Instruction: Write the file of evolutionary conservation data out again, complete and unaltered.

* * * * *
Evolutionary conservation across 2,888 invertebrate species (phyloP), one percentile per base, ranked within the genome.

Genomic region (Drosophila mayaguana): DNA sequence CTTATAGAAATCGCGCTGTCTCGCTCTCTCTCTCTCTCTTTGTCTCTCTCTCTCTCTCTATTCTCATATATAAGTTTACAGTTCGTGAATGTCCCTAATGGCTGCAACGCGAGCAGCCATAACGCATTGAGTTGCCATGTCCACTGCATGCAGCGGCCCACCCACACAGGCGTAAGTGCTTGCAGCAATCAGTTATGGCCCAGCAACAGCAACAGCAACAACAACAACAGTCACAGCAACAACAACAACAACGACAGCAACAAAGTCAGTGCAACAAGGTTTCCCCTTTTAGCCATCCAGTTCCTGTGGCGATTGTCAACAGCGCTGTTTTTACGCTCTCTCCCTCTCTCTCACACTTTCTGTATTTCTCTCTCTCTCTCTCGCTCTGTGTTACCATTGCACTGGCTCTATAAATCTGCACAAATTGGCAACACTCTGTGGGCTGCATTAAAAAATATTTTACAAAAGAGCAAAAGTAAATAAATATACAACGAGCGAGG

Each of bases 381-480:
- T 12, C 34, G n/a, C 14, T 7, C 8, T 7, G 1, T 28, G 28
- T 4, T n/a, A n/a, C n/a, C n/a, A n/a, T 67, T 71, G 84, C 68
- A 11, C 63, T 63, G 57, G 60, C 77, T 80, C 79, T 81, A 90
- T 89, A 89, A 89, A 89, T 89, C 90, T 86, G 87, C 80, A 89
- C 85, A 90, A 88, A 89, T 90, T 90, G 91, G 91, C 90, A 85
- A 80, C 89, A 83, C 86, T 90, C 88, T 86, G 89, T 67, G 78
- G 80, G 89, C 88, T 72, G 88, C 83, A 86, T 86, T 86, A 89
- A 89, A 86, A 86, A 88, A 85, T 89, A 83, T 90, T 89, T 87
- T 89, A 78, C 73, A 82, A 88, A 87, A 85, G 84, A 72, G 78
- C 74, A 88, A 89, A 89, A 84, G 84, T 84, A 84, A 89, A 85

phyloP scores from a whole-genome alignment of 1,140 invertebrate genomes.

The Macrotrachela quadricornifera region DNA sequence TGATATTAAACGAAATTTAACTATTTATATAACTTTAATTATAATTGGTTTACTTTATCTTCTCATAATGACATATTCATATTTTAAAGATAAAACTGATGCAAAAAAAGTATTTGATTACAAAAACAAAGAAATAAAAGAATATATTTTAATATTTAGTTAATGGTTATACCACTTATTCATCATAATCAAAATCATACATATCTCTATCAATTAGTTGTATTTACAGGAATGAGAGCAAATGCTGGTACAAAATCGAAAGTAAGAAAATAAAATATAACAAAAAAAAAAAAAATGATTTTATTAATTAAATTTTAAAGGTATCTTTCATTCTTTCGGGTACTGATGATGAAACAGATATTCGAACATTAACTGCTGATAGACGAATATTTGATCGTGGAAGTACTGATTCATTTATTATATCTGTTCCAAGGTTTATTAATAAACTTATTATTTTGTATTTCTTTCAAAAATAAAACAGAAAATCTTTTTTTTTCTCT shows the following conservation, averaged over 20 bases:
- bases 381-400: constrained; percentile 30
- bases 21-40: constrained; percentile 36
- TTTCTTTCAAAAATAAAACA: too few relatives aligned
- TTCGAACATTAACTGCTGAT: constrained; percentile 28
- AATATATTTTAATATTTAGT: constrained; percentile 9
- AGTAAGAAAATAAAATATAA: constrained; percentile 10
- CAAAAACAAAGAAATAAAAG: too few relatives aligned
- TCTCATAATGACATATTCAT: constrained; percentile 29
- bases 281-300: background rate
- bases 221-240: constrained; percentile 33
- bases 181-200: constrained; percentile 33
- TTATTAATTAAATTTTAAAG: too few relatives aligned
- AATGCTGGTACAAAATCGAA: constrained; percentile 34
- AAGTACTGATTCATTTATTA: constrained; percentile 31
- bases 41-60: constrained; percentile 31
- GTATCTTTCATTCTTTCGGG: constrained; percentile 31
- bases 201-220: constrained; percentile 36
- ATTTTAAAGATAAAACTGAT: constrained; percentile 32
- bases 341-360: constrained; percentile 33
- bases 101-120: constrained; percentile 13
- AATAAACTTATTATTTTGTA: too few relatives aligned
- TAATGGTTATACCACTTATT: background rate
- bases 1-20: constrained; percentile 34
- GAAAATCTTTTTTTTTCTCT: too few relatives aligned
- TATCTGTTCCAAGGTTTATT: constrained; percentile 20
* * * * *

Evolutionary conservation across 2,888 invertebrate species (phyloP), one percentile per base, ranked within the genome.

Genomic region (Drosophila mayaguana): DNA sequence CTTATAGAAATCGCGCTGTCTCGCTCTCTCTCTCTCTCTTTGTCTCTCTCTCTCTCTCTATTCTCATATATAAGTTTACAGTTCGTGAATGTCCCTAATGGCTGCAACGCGAGCAGCCATAACGCATTGAGTTGCCATGTCCACTGCATGCAGCGGCCCACCCACACAGGCGTAAGTGCTTGCAGCAATCAGTTATGGCCCAGCAACAGCAACAGCAACAACAACAACAGTCACAGCAACAACAACAACAACGACAGCAACAAAGTCAGTGCAACAAGGTTTCCCCTTTTAGCCATCCAGTTCCTGTGGCGATTGTCAACAGCGCTGTTTTTACGCTCTCTCCCTCTCTCTCACACTTTCTGTATTTCTCTCTCTCTCTCTCGCTCTGTGTTACCATTGCACTGGCTCTATAAATCTGCACAAATTGGCAACACTCTGTGGGCTGCATTAAAAAATATTTTACAAAAGAGCAAAAGTAAATAAATATACAACGAGCGAGG

Each of bases 381-480:
- T 12, C 34, G n/a, C 14, T 7, C 8, T 7, G 1, T 28, G 28
- T 4, T n/a, A n/a, C n/a, C n/a, A n/a, T 67, T 71, G 84, C 68
- A 11, C 63, T 63, G 57, G 60, C 77, T 80, C 79, T 81, A 90
- T 89, A 89, A 89, A 89, T 89, C 90, T 86, G 87, C 80, A 89
- C 85, A 90, A 88, A 89, T 90, T 90, G 91, G 91, C 90, A 85
- A 80, C 89, A 83, C 86, T 90, C 88, T 86, G 89, T 67, G 78
- G 80, G 89, C 88, T 72, G 88, C 83, A 86, T 86, T 86, A 89
- A 89, A 86, A 86, A 88, A 85, T 89, A 83, T 90, T 89, T 87
- T 89, A 78, C 73, A 82, A 88, A 87, A 85, G 84, A 72, G 78
- C 74, A 88, A 89, A 89, A 84, G 84, T 84, A 84, A 89, A 85

phyloP scores from a whole-genome alignment of 1,140 invertebrate genomes.

The Macrotrachela quadricornifera region DNA sequence TGATATTAAACGAAATTTAACTATTTATATAACTTTAATTATAATTGGTTTACTTTATCTTCTCATAATGACATATTCATATTTTAAAGATAAAACTGATGCAAAAAAAGTATTTGATTACAAAAACAAAGAAATAAAAGAATATATTTTAATATTTAGTTAATGGTTATACCACTTATTCATCATAATCAAAATCATACATATCTCTATCAATTAGTTGTATTTACAGGAATGAGAGCAAATGCTGGTACAAAATCGAAAGTAAGAAAATAAAATATAACAAAAAAAAAAAAAATGATTTTATTAATTAAATTTTAAAGGTATCTTTCATTCTTTCGGGTACTGATGATGAAACAGATATTCGAACATTAACTGCTGATAGACGAATATTTGATCGTGGAAGTACTGATTCATTTATTATATCTGTTCCAAGGTTTATTAATAAACTTATTATTTTGTATTTCTTTCAAAAATAAAACAGAAAATCTTTTTTTTTCTCT shows the following conservation, averaged over 20 bases:
- bases 381-400: constrained; percentile 30
- bases 21-40: constrained; percentile 36
- TTTCTTTCAAAAATAAAACA: too few relatives aligned
- TTCGAACATTAACTGCTGAT: constrained; percentile 28
- AATATATTTTAATATTTAGT: constrained; percentile 9
- AGTAAGAAAATAAAATATAA: constrained; percentile 10
- CAAAAACAAAGAAATAAAAG: too few relatives aligned
- TCTCATAATGACATATTCAT: constrained; percentile 29
- bases 281-300: background rate
- bases 221-240: constrained; percentile 33
- bases 181-200: constrained; percentile 33
- TTATTAATTAAATTTTAAAG: too few relatives aligned
- AATGCTGGTACAAAATCGAA: constrained; percentile 34
- AAGTACTGATTCATTTATTA: constrained; percentile 31
- bases 41-60: constrained; percentile 31
- GTATCTTTCATTCTTTCGGG: constrained; percentile 31
- bases 201-220: constrained; percentile 36
- ATTTTAAAGATAAAACTGAT: constrained; percentile 32
- bases 341-360: constrained; percentile 33
- bases 101-120: constrained; percentile 13
- AATAAACTTATTATTTTGTA: too few relatives aligned
- TAATGGTTATACCACTTATT: background rate
- bases 1-20: constrained; percentile 34
- GAAAATCTTTTTTTTTCTCT: too few relatives aligned
- TATCTGTTCCAAGGTTTATT: constrained; percentile 20